Archive for September, 2014

Elisabethmarkt

Our bicycles have finally been for their MOT. Having sadly missed the summer, they have at least made it in time to see autumn in Munich. And suddenly on the saddle of a bicycle, the radius of discovery extends easily to nearby neighbourhoods. I am not always the most confident cyclist – subconsciously fearing run-ins with trams or dreaded tram-lines and cars who overtake just a little bit too closely. And I am not a seasoned cyclist – struggling to manoeuvre my rather beautiful, but hideously heavy Gazelle Dutch bicycle (all 20kg of it) up and down the basement steps or complaining about my Raynaud suffering hands at the first hint of cooler temperatures. But there is possibly no better way of discovering a city than on a bicycle.The best way to happen upon cute little side streets and remember how to get there again and the best way to have the pleasure of chancing upon new cafes and restaurants, without TripAdvisor explicitly having to send you there.

Elisabethmarkt, in the heart of Schwabing is I assume, well-known to all who come from Munich. But it was my surprise discovery of the weekend.

Being somehow not overly enthused about the much more famous Viktualienmarkt in the city centre, I fell in love with the cosy structure of Elisabethmarkt. Granted, as I arrived on a latish Saturday afternoon, the permanent market stalls were tidying up and packing away, which gave it a slightly deserted and all the more special feel. The mixture of specialist cheese stores, butcher, fishmongers, greengrocers and florists along with cosy cafes and small and unpretentious restaurants waiting to be tested for a post-grocery shopping pick-up, means I can’t wait for it to be Saturday again.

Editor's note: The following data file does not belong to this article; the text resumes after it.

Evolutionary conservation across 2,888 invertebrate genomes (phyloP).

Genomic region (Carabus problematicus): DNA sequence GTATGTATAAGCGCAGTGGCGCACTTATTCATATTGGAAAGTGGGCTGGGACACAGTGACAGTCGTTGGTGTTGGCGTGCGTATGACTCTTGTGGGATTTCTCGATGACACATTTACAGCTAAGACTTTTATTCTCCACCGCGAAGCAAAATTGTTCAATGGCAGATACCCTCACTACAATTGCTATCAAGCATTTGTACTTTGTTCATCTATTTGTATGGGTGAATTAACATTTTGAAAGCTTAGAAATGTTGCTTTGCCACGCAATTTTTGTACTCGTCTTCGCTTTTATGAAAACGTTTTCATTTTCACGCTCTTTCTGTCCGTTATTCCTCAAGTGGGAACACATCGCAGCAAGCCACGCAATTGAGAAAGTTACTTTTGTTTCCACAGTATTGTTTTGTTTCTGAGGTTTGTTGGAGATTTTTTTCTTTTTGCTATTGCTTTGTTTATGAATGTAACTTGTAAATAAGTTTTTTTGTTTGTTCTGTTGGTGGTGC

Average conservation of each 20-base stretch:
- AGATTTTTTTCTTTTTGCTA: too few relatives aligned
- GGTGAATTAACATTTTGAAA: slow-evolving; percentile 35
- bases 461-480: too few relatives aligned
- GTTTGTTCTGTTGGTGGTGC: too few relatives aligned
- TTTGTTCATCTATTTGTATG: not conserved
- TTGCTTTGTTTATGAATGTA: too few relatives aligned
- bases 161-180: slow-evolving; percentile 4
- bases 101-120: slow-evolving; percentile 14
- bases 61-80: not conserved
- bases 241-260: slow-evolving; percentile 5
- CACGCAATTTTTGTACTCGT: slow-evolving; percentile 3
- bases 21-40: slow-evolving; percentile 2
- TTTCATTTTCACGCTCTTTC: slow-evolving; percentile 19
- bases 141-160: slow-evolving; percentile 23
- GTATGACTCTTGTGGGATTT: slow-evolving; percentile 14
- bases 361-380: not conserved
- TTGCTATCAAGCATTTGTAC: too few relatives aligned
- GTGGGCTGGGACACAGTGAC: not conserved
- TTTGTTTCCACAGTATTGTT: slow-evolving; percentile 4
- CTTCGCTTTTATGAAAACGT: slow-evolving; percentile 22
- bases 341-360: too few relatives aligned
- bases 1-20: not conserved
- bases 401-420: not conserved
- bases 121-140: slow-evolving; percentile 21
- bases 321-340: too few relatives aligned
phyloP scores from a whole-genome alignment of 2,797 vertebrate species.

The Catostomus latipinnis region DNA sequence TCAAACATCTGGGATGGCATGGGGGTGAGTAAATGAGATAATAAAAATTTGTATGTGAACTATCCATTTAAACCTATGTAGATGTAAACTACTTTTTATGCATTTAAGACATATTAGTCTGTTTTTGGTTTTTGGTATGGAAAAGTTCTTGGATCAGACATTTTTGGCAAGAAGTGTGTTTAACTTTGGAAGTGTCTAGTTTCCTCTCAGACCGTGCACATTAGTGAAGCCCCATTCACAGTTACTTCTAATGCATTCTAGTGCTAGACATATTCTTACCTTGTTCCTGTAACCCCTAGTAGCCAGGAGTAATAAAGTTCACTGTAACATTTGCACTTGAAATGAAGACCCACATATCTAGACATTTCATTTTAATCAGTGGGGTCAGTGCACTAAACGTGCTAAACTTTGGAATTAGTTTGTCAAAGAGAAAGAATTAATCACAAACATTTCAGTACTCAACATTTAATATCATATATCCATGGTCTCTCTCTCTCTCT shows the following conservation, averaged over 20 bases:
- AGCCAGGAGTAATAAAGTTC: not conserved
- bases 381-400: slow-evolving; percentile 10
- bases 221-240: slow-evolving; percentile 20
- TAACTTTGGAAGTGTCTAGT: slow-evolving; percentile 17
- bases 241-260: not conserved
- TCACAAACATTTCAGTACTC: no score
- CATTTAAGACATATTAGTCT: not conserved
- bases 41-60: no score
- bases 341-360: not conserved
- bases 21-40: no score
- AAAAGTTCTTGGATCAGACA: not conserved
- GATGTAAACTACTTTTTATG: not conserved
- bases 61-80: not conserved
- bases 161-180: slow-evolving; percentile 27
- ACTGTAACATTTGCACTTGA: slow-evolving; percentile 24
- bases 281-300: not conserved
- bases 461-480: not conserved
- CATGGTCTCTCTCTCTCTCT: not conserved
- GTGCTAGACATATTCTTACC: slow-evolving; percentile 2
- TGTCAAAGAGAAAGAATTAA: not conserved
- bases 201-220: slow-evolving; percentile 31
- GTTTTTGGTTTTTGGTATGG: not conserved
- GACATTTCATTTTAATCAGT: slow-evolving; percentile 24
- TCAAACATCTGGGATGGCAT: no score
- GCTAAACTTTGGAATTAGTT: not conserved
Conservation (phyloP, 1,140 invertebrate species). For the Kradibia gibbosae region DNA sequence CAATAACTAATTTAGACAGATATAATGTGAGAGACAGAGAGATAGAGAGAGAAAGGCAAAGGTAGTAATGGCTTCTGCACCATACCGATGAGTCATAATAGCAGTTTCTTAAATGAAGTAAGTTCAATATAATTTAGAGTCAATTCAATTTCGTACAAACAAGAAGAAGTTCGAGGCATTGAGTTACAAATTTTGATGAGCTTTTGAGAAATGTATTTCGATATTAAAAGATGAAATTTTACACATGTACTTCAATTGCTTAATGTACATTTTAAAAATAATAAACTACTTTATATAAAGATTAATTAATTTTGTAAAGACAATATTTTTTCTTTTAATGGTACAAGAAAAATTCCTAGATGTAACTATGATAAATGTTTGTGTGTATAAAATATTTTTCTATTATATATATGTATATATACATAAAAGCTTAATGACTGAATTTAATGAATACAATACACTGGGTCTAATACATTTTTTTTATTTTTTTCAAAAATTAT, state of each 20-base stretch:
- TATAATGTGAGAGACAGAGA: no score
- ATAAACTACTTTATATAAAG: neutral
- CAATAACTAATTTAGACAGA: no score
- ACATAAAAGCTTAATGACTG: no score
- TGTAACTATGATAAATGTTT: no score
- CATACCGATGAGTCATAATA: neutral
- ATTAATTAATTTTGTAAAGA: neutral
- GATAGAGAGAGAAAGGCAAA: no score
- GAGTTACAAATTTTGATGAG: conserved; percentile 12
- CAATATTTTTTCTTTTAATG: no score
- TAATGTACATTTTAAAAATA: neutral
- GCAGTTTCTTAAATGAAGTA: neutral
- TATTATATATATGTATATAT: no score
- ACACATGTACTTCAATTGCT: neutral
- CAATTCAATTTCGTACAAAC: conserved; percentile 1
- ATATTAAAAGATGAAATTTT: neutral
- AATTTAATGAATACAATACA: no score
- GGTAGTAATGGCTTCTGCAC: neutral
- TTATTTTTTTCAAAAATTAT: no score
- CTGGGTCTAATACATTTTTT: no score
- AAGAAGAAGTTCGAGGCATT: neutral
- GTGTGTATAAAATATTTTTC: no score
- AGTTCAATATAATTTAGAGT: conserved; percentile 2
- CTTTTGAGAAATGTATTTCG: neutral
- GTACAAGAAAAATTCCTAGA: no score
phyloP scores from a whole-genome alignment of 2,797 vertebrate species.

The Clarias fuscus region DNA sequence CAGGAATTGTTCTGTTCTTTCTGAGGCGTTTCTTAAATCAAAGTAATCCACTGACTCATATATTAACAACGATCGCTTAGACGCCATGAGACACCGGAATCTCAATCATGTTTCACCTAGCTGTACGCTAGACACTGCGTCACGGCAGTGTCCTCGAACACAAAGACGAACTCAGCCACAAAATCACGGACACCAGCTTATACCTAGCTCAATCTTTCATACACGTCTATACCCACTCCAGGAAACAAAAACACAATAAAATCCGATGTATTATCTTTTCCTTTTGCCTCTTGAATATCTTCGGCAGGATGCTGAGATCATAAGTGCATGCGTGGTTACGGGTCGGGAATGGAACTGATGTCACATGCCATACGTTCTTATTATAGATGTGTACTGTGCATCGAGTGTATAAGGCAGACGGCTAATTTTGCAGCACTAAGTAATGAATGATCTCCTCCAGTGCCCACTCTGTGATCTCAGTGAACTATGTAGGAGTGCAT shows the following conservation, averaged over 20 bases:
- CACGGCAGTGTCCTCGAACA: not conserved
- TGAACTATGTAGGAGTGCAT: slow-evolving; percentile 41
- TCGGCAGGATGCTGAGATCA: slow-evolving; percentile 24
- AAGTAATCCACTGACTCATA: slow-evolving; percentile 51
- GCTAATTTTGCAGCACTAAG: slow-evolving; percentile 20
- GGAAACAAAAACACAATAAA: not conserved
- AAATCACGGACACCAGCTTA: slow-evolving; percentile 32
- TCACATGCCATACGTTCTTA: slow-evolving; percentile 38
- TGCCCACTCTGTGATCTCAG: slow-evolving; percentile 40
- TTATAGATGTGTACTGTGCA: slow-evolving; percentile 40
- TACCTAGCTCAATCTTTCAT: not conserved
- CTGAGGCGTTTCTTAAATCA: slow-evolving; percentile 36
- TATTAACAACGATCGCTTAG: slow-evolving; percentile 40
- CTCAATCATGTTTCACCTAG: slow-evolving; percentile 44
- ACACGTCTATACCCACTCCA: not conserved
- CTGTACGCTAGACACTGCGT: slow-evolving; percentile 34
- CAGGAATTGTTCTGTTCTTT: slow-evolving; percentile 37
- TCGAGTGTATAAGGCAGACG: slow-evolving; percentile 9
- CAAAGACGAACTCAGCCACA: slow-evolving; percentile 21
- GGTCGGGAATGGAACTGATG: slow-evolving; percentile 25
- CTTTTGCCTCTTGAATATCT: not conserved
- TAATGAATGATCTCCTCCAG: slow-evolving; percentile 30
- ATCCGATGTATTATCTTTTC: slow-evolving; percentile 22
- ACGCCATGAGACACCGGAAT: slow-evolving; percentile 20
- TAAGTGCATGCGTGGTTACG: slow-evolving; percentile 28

Oktoberfest

Much like the ubiquitous „German Bakery“ which can found in the most far flung corner of Asia and used as a synonym for „good bread“, (whatever the standard of the produce), „Oktoberfest“ is world-renowned with mini-variants to be found all over the world. I’m no complete novice to beer festivals; there are plenty to be found in Britain. But they are traditional and low-key affairs held in local town and village halls where a manageable crowd arrives to taste the local ales, with simple local food and entertainment in the form of local folk music.

Now I live in the land of the Oktoberfest, which kicked off yesterday. Having not yet seen the festival first-hand I can’t yet comment on the event. But the sheer scale of the festival is already evident in my day-to-day goings. The tube ride to work has provided the fascinating and pleasant distraction of dirndl-spotting.